Search for Jayme Closs enters 4th day as Wisconsin police prepare to comb area near girl's home

Authorities on Thursday prepared to comb through the area near the Wisconsin home where 13-year-old Jayme Closs vanished after her parents were murdered while she was inside, prompting a massive search that entered its fourth day.

Barron County Sheriff’s Department asked for 100 volunteers to meet at the intersection of State Highway 8 and 16th Street to help assist officers looking for Closs, who Sheriff Chris Fitzgerald said was inside the home when her parents, James and Denise Closs, were shot and killed in a town about 80 miles northeast of Minneapolis, Minn.

“At this time, we are requesting the public’s assistance in conducting a routine search for articles of evidentiary value that may be related to the incident,” the department wrote on its Facebook page.

Jayme, who has been ruled out as a suspect in her parents’ deaths, was nowhere to be found when police arrived at the home just before 1 a.m. Monday. An Amber Alert for Jayme and nationwide search has since ensued, with more than 400 tips pouring in — none of which have led to a credible sighting.

Several more photos were also released of the 13-year-old girl, described as being 5-feet, 100 pounds with green eyes and blond or strawberry-blond hair.

"We want to bring Jayme home and put that smile back in her family's hands," Fitzgerald said, adding that investigators still have a "100 percent expectation that she's alive.”

The sheriff said on Tuesday, "I'm telling you: Jayme is missing and endangered."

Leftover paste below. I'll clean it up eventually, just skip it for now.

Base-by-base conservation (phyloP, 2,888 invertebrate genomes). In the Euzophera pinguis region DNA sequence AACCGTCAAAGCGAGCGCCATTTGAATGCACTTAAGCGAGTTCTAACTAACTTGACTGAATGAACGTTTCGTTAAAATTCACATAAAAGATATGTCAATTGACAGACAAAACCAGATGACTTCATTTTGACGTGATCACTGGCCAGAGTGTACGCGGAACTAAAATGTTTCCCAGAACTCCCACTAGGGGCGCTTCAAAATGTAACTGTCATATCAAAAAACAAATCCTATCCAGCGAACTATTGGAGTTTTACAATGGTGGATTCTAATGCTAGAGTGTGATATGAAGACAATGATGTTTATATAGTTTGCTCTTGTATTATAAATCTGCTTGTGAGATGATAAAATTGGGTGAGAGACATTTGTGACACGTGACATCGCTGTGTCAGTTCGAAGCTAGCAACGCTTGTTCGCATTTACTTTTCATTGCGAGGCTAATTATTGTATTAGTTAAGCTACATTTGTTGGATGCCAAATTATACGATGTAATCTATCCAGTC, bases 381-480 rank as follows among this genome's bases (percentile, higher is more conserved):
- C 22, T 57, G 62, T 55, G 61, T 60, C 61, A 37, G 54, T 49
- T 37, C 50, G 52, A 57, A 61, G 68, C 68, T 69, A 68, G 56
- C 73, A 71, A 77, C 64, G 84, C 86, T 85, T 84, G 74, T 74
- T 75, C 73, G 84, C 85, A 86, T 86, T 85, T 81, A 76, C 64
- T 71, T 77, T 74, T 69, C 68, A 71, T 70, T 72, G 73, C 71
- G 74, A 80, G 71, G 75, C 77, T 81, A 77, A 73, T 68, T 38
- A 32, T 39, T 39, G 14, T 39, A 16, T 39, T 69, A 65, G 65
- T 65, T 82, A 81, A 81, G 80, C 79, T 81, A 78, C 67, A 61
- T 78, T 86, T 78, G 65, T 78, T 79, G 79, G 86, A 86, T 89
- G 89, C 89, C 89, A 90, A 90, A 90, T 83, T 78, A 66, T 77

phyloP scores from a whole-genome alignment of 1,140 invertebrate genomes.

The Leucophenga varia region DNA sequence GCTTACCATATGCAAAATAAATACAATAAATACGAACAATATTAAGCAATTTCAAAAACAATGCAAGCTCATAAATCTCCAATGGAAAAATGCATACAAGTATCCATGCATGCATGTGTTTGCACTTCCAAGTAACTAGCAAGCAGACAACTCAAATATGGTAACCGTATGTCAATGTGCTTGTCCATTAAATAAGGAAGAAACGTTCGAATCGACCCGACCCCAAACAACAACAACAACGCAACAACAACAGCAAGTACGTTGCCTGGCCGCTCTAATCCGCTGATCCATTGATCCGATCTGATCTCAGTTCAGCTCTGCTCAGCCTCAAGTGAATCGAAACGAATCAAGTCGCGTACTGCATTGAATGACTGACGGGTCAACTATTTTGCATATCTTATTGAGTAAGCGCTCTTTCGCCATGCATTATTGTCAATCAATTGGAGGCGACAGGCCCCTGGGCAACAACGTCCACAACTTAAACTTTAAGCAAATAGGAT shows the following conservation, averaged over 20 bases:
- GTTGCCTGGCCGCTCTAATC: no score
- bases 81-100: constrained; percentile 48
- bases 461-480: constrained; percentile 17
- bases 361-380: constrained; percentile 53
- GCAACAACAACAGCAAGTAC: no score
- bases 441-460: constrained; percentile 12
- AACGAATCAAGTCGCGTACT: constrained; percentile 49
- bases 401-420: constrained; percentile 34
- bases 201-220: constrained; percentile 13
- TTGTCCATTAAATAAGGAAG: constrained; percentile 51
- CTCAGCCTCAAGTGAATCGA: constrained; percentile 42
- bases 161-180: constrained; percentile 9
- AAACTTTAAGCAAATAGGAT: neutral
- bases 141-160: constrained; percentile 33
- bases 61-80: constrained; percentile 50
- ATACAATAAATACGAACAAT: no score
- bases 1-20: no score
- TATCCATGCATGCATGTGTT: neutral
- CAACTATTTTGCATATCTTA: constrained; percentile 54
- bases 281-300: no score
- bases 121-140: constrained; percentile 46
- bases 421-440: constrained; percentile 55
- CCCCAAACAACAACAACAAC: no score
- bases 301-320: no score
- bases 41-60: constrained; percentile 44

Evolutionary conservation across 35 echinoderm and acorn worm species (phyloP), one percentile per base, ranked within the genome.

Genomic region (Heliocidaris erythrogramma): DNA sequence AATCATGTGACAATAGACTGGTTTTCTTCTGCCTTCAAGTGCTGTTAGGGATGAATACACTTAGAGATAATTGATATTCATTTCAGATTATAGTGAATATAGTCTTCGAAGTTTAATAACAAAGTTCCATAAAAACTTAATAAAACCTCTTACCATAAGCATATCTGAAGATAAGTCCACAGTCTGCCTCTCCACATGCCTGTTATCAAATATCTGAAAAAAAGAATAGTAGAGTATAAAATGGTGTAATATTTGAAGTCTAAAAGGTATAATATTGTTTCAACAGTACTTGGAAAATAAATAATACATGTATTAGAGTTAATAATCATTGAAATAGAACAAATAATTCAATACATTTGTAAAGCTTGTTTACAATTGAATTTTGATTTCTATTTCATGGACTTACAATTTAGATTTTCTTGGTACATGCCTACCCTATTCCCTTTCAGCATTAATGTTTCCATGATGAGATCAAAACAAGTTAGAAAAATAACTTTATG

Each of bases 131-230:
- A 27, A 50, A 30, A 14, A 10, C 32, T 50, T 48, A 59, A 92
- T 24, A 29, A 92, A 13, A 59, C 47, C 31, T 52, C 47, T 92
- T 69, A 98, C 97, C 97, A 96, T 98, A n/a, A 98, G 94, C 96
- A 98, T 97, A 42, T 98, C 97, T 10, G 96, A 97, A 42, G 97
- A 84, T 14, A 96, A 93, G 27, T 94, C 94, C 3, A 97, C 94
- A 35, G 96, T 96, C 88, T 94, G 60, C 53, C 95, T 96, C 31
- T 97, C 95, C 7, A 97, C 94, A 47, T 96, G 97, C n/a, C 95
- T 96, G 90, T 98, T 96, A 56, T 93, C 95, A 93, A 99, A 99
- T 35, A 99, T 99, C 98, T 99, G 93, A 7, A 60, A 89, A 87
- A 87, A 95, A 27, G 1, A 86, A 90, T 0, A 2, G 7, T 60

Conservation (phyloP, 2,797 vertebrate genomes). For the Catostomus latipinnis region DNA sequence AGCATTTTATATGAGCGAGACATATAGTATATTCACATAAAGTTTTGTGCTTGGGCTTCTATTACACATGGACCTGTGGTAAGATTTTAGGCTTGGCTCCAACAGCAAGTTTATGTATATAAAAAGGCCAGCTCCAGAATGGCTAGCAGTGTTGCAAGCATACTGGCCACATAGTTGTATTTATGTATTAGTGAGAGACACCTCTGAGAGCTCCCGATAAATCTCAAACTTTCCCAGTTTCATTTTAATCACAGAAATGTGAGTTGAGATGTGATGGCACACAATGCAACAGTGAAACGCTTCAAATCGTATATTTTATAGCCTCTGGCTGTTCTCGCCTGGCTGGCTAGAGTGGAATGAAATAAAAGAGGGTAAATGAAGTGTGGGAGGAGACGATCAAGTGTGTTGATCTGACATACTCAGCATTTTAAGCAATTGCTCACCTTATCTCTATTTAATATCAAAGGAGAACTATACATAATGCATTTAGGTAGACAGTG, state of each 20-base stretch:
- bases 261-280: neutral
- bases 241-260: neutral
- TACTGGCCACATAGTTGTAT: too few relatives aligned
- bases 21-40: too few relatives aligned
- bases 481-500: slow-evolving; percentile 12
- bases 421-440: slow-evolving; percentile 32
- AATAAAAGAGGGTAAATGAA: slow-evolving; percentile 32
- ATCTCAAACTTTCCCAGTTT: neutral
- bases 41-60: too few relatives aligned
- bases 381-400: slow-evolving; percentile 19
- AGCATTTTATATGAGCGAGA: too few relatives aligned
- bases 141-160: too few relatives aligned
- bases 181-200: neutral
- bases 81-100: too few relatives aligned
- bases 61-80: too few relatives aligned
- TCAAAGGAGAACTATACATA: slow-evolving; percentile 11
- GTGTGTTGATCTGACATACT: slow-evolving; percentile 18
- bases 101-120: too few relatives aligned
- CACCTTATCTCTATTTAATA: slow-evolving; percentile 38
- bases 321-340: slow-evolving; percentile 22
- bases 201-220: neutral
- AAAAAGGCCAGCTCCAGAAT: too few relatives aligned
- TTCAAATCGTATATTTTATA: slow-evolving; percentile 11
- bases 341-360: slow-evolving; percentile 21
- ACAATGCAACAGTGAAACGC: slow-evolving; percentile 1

Jayme Closs, 13, has been missing since Monday, when her parents were found dead inside their Wisconsin home.

Jayme Closs, 13, has been missing since Monday, when her parents were found dead inside their Wisconsin home. (Barron County Sheriff's Office)

Unanswered questions still remain about the night of Jayme’s disappearance and her parents’ murder. At 12:30 a.m. Monday, Tom and Joan Smrekar, who live about 300 feet from the Closses, reported hearing two gunshots. They previously told the Leader-Telegram they initially didn’t think anything of it, but now believe it may have been a targeted attack.

“This is someone killing someone else, and it is right next door,” Joan Smrekar said.


A 911 call was made from inside the Closs family’s residence at 12:58 a.m., but the caller didn't communicate with the dispatcher. Noises heard in the background suggested there was a disturbance or struggle of some kind, prompting officers to respond to the home.

The 911 call, which is being analyzed, lasted 45 seconds to a minute, sources told FOX9. It's unclear who made the call.

Fitzgerald said officers arrived at the home in less than 4 minutes after the 911 call ended — with Jayme and the gun used in the murder gone.

About 200 law enforcement officials have been working around the clock in hopes of locating Jayme. Therapists, school resource officers and comfort dogs were sent to Barron School District on Thursday to assist students and staff in the wake of Jayme's disappearance.

Police responded to a 911 call just before 1 a.m. at a home west of Barron, Wisconsin.

Police responded to a 911 call just before 1 a.m. at a home west of Barron, Wisconsin. (FOX9)

The sheriff called a meeting Wednesday evening with Barron County residents, but he barred reporters from attending, saying he wanted to have a private dialogue with the people who elected him.

Bill Lueders, president of the Wisconsin Freedom of Information Council, called the decision to bar the media "offensive."

"The media are uniquely able to help, in terms of getting out information and encouraging people to share tips," Lueders said. "Does he want to find this girl, or does he just want to make a public display of his dislike for the press?"

The Closs home sits on Highway 8, which is peppered with houses and farms leading into the main street corridor of Barron, a town made up of around 3,300 people.

Anyone with information is urged to call Barron County Sheriff’s Department's tip line at 855-744-3879.

Fox News' Matt Finn and The Associated Press contributed to this report.